Turkey, Pakistan and Malaysia have agreed to jointly fight the rising global trend of Islamophobia, mainly in the West.
The understanding was reached at a trilateral meeting Wednesday on the sidelines of the 74th session of the United Nations General Assembly in New York, Pakistan's Prime Minister’s Office said in a statement.
The meeting was attended by Turkish President Recep Tayyip Erdogan, Pakistani Premier Imran Khan and his Malaysian counterpart Mahathir Mohamad.
The three leaders discussed ways to enhance cooperation in a broad range of areas, the statement said, adding Pakistan, Turkey and Malaysia will exchange views on regional and global developments and trends.
The three countries also decided to launch a TV channel dedicated to confronting the challenges posed by Islamophobia.
"President Erdogan, Prime Minister Mahathir and myself held a meeting today in which we decided our three countries will jointly start an English language TV channel dedicated to confronting challenges posed by Islamophobia and setting the record straight on our great religion – Islam," Khan said in a series of tweets.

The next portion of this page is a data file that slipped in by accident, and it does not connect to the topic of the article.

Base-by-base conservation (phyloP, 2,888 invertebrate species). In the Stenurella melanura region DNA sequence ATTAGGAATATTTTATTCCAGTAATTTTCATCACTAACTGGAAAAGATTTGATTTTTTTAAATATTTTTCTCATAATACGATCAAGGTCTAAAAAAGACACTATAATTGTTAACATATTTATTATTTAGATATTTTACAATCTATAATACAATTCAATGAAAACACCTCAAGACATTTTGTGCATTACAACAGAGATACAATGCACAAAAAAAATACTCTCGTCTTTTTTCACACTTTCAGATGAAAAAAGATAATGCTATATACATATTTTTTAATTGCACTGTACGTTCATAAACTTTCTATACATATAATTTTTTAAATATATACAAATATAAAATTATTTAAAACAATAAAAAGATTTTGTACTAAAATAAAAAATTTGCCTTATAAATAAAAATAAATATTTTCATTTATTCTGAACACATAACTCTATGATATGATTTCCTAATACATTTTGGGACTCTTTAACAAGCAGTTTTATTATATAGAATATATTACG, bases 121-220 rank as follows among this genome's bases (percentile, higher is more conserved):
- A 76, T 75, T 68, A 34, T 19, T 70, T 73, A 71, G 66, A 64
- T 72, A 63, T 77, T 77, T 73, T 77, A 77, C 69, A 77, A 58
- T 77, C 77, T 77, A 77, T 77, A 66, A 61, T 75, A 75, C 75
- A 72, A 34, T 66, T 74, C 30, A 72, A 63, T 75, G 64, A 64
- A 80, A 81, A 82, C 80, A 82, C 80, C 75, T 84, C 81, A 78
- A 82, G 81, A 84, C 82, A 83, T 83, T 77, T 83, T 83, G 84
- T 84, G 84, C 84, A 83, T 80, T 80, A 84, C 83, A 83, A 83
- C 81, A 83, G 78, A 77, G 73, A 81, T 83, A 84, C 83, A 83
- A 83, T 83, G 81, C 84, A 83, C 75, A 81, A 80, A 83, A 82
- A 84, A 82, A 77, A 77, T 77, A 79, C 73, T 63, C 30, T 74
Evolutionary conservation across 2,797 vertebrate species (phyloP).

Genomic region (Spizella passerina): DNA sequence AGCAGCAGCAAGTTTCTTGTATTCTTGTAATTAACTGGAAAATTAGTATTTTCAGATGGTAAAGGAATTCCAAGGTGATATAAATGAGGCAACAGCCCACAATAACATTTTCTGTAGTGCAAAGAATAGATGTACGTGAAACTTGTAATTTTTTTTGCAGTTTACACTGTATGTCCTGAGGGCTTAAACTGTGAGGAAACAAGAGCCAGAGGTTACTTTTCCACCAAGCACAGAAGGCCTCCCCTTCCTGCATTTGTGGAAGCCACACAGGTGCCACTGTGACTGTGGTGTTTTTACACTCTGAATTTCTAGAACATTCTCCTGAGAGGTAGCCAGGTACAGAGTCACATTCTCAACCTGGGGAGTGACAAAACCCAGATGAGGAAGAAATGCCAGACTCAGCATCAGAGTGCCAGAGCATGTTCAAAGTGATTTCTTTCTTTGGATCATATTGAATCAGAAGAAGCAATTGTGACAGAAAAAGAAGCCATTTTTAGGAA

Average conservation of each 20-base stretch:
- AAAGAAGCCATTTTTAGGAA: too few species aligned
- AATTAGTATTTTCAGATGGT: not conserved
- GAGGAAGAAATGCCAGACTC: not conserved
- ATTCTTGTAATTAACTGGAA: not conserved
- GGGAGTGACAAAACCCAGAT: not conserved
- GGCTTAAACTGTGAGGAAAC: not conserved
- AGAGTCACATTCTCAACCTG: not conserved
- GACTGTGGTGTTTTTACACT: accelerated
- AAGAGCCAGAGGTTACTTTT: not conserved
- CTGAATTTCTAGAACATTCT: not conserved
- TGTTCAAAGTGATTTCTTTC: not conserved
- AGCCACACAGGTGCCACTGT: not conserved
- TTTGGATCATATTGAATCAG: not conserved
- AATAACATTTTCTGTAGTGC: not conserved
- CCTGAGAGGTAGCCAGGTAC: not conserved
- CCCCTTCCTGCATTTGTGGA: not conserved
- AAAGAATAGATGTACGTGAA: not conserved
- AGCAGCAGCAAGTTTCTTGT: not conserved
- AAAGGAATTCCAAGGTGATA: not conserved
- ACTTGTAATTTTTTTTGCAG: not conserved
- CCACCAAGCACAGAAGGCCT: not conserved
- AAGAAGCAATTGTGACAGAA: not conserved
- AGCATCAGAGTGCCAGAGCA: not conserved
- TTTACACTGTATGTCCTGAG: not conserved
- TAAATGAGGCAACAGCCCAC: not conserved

"Misperceptions which bring people together against Islam would be corrected; issue of blasphemy would be properly contextualized; series and films would be produced on Muslim history to educate/inform our own people & the world; Muslims would be given a dedicated media presence," he went on to say.
The foreign ministers of Pakistan, Malaysia and Turkey held the first ministerial trilateral meeting on the sidelines of the 14th OIC Summit in Jeddah on May 30.
Keeping in view the magnitude of bilateral cooperation between Pakistan, Malaysia and Turkey, the three foreign ministers had decided to hold a trilateral summit meeting on the sidelines of the United Nations General Assembly session.